While the company’s design doesn’t seem to have changed a whole lot, its services and capabilities sure have. Created by Stanford PhD students Sergey Brin and Larry Page, Google officially launched Sept. 4, 1998. The interface was so simple because the founders didn’t know HTML and were looking for a quick design.
Launched in August 2003 as a competitor to Friendster, MySpace’s original design was pretty bland. When MySpace skyrocketed to popularity between 2005 and 2008, News Corp. bought the social networking site for $580 million. Although it holds the former title of most-visited site on the Internet, MySpace sharply declined in the past few years. The site recently sold to Specific Media and Justin Timberlake for $35 million.
The video sharing website that brought us hits like “Charlie bit my finger” and “Sneezing panda” first launched in February 2005 with a practically empty interface and no evidence of videos. The first video uploaded to the site was created by one of YouTube’s founders, Jawed Karim, and was titled “Me at the Zoo.” It was a 19-second clip of him in front of elephants at the San Diego Zoo.
Facebook — or should I say Thefacebook — was created by Mark Zuckerberg in February 2004. As the original interface indicates, the site was only available for Harvard University students, which eventually expanded to today’s 800 million users across the world. The interface also featured the image of a man’s face in the upper left hand corner, a digitally manipulated photo of Al Pacino.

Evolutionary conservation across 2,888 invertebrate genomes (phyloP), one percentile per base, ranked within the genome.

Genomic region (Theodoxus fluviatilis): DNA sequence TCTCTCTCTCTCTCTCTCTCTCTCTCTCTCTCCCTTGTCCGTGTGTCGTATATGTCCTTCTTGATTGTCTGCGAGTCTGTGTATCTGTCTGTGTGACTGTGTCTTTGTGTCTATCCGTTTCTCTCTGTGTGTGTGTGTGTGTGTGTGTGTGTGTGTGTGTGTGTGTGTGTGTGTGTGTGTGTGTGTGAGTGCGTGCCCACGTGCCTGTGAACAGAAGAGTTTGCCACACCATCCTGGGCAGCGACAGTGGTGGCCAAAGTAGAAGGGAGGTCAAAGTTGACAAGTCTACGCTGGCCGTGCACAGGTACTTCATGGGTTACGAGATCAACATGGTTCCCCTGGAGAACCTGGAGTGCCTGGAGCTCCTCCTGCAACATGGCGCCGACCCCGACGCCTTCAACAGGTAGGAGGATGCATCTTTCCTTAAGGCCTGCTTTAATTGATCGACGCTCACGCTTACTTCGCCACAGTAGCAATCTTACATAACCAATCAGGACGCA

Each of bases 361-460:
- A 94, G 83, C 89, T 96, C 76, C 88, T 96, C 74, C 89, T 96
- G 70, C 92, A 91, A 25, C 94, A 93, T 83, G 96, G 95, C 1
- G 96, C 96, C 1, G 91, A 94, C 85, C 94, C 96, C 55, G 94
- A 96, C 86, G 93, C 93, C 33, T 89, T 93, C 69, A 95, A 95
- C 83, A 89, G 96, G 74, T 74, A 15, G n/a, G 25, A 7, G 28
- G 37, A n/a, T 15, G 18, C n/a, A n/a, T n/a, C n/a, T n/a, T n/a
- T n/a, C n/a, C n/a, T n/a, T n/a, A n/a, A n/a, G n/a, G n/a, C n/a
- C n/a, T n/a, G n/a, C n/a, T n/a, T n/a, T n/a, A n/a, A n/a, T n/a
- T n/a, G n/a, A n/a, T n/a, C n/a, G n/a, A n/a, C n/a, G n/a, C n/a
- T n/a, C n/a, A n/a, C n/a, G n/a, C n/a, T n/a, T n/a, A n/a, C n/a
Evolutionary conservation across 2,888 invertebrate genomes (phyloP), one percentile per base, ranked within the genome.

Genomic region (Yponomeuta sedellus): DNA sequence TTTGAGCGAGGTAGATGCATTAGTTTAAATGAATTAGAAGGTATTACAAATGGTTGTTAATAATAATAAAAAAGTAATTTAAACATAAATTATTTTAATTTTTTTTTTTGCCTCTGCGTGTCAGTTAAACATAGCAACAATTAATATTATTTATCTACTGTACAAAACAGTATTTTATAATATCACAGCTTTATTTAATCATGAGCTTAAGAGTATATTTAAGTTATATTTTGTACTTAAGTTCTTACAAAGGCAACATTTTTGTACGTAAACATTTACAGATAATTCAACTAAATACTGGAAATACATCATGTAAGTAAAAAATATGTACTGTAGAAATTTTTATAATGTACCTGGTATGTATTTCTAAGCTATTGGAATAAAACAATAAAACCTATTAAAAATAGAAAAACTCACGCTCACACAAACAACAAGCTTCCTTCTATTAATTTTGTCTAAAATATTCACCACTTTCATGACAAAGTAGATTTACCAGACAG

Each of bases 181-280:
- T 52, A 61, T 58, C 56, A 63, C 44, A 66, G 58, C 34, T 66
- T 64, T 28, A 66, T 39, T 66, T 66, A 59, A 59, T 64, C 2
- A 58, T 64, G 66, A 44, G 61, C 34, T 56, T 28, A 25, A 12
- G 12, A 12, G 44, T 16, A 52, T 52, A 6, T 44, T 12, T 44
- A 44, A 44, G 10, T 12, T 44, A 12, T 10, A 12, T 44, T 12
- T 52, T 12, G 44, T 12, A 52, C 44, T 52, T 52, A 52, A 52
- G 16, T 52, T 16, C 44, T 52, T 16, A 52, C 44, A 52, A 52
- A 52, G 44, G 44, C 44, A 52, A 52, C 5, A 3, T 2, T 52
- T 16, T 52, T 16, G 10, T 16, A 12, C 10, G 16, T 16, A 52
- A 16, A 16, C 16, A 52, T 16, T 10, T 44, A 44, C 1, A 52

An acronym for “Yet Another Hierarchical Officious Oracle,” Yahoo was the product of another Stanford duo, Jerry Yang and David Filo. In March 1995 the site was heralded as the first online navigational guide to the web. The original interface featured a simple search bar and hyperlinks to other websites, but soon became a sleek, personalized news website.
The mecca of online shopping can trace its roots back to 1995, when it was primarily an online bookstore. Jeffrey Bezos named the site after the Amazon River. The original site contained small text and icons, which still informs its most recent design.
This barely recognizable design was the first concept of co-founder Jack Dorsey back in July 2006. It featured the word “Twttr,” which was inspired by Flickr and SMS shortcode (which always includes five characters). Although the interface design has changed at least six times in the last five years, that hasn’t deterred its more than 100 million users.
While the history of the print publication dates back to 1851, its website only traces back to 1996. As you can see, the interface features a smaller webpage and only one photo, as opposed to the much larger and photo-heavy site we visit today.